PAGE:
An MBA is not just about getting paid. Its also about pushing your learning curve, widening your networking parameters and leveraging up some love among the case studies. But money is part of an MBA why else would you fork out tens of thousands in tuition fees and living expenses if you werent expecting to to earn a lot of money at the end of it.
If money is indeed part of your MBA decision matrix, the Financial Times new ranking of European Business Schools should come in helpful. It clarifies which MBA courses will transform your earning power and which wont.
If you want to earn more than $140k (£89k) after you graduate, there are only six elite schools in Europe to choose between. They are: London Business School ($157k), INSEAD ($148k), IE Business School ($147k), Judge Business School at the University of Cambridge ($144k), Iese Business School in Spain ($143k) and IMD Business School in Switzerland ($142k).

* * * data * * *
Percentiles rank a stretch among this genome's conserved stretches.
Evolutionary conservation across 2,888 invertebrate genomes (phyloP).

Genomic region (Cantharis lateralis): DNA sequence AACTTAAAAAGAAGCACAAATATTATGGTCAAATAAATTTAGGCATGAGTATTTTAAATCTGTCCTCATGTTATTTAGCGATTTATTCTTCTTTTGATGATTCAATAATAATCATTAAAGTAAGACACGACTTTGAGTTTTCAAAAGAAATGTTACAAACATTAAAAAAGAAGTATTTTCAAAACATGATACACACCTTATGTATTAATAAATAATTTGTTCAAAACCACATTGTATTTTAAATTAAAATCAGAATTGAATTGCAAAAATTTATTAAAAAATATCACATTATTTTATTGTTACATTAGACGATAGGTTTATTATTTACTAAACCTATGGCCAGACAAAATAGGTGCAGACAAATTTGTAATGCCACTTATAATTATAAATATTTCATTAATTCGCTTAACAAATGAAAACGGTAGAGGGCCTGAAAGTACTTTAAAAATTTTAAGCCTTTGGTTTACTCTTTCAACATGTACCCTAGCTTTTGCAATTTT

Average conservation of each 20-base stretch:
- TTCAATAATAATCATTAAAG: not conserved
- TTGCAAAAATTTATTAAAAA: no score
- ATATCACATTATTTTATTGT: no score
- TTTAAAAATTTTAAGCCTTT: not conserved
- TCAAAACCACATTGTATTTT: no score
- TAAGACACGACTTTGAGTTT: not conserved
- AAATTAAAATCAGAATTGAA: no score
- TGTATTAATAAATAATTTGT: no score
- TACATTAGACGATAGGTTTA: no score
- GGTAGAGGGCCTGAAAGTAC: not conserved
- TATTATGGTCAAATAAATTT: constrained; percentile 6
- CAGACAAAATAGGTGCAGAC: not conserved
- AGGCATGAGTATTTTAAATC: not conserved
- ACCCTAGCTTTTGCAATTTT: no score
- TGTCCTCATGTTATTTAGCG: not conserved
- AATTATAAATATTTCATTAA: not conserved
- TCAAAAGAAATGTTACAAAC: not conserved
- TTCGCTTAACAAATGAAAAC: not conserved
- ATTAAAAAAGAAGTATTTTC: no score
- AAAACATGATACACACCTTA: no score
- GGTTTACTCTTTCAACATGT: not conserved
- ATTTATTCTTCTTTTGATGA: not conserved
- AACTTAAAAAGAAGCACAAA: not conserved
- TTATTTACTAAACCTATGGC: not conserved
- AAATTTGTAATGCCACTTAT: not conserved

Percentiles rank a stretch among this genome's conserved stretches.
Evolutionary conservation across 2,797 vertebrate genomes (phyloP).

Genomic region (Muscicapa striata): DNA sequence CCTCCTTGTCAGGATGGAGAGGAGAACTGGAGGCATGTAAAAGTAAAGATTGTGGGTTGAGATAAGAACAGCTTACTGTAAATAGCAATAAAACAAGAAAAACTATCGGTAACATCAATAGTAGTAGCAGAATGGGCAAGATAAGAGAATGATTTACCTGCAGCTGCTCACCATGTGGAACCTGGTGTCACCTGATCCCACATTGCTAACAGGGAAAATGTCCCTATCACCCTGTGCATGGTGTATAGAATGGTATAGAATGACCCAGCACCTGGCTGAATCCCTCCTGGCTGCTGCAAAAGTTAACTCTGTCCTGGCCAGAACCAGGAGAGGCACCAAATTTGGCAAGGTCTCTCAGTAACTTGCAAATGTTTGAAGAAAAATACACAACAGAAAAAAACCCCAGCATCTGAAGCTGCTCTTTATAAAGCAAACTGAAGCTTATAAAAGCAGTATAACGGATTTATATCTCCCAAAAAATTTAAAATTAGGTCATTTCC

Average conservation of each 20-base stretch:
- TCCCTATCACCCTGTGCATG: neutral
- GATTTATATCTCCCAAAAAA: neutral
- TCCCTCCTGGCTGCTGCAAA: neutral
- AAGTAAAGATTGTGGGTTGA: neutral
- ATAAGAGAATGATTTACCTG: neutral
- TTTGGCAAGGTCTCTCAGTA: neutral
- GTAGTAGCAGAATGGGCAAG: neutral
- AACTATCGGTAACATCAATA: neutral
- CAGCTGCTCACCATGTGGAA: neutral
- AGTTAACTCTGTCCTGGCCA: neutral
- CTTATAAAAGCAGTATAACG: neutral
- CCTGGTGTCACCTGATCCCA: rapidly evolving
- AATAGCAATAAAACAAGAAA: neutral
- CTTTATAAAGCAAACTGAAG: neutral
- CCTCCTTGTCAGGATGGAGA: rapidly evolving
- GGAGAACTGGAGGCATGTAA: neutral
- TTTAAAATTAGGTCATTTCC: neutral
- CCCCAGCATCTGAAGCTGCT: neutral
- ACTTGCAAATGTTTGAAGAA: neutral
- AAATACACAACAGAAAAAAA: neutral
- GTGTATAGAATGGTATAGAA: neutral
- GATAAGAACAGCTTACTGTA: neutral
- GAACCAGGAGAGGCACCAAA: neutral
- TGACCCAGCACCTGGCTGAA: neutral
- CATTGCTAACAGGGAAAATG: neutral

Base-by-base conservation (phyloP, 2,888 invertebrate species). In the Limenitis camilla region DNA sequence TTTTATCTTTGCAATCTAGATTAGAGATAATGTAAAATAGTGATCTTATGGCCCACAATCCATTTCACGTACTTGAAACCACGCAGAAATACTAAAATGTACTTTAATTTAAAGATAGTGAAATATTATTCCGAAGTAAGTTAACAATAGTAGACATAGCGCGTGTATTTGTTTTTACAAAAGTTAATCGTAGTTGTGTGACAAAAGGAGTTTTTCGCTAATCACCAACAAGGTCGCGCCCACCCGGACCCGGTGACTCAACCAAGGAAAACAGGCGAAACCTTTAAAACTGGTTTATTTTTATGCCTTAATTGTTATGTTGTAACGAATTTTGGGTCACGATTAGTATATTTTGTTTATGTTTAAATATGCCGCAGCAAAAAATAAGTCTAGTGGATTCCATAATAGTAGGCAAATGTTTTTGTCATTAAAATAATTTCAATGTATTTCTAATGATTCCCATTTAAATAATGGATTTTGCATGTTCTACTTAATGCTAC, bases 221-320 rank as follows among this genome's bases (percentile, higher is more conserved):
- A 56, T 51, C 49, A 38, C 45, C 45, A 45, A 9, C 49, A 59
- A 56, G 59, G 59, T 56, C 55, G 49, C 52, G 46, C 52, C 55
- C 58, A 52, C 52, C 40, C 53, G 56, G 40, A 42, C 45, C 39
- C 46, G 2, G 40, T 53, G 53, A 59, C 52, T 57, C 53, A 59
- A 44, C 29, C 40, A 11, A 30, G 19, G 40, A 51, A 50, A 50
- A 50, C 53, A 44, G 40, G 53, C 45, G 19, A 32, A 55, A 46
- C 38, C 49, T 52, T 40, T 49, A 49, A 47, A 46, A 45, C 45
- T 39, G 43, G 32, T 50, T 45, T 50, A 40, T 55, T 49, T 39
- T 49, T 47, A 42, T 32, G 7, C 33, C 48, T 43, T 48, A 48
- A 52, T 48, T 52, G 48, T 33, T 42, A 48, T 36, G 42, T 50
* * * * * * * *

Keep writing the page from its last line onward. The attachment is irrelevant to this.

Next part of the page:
Conversely, if youre not too bothered about earning money at the end of your MBA, you might want to try University of Liverpool Management School, where youll earn $57.8k upon graduation. Or theres Neoma Business School in Rouen, where the average graduating MBA salary is $64.4k. Or Politecnico di Milano School of Management average starting salary $67k.
The silver lining is that the MBA courses which dont generate giant incomes upon graduation are priced accordingly. At Neoma, the MBA costs a mere 30.5k ($38k), while a Liverpool MBA costs a mere £13k (£20.5k). This compares to fees of £64k at the London Business School ($100k) and 62.5k ($78k) at INSEAD...
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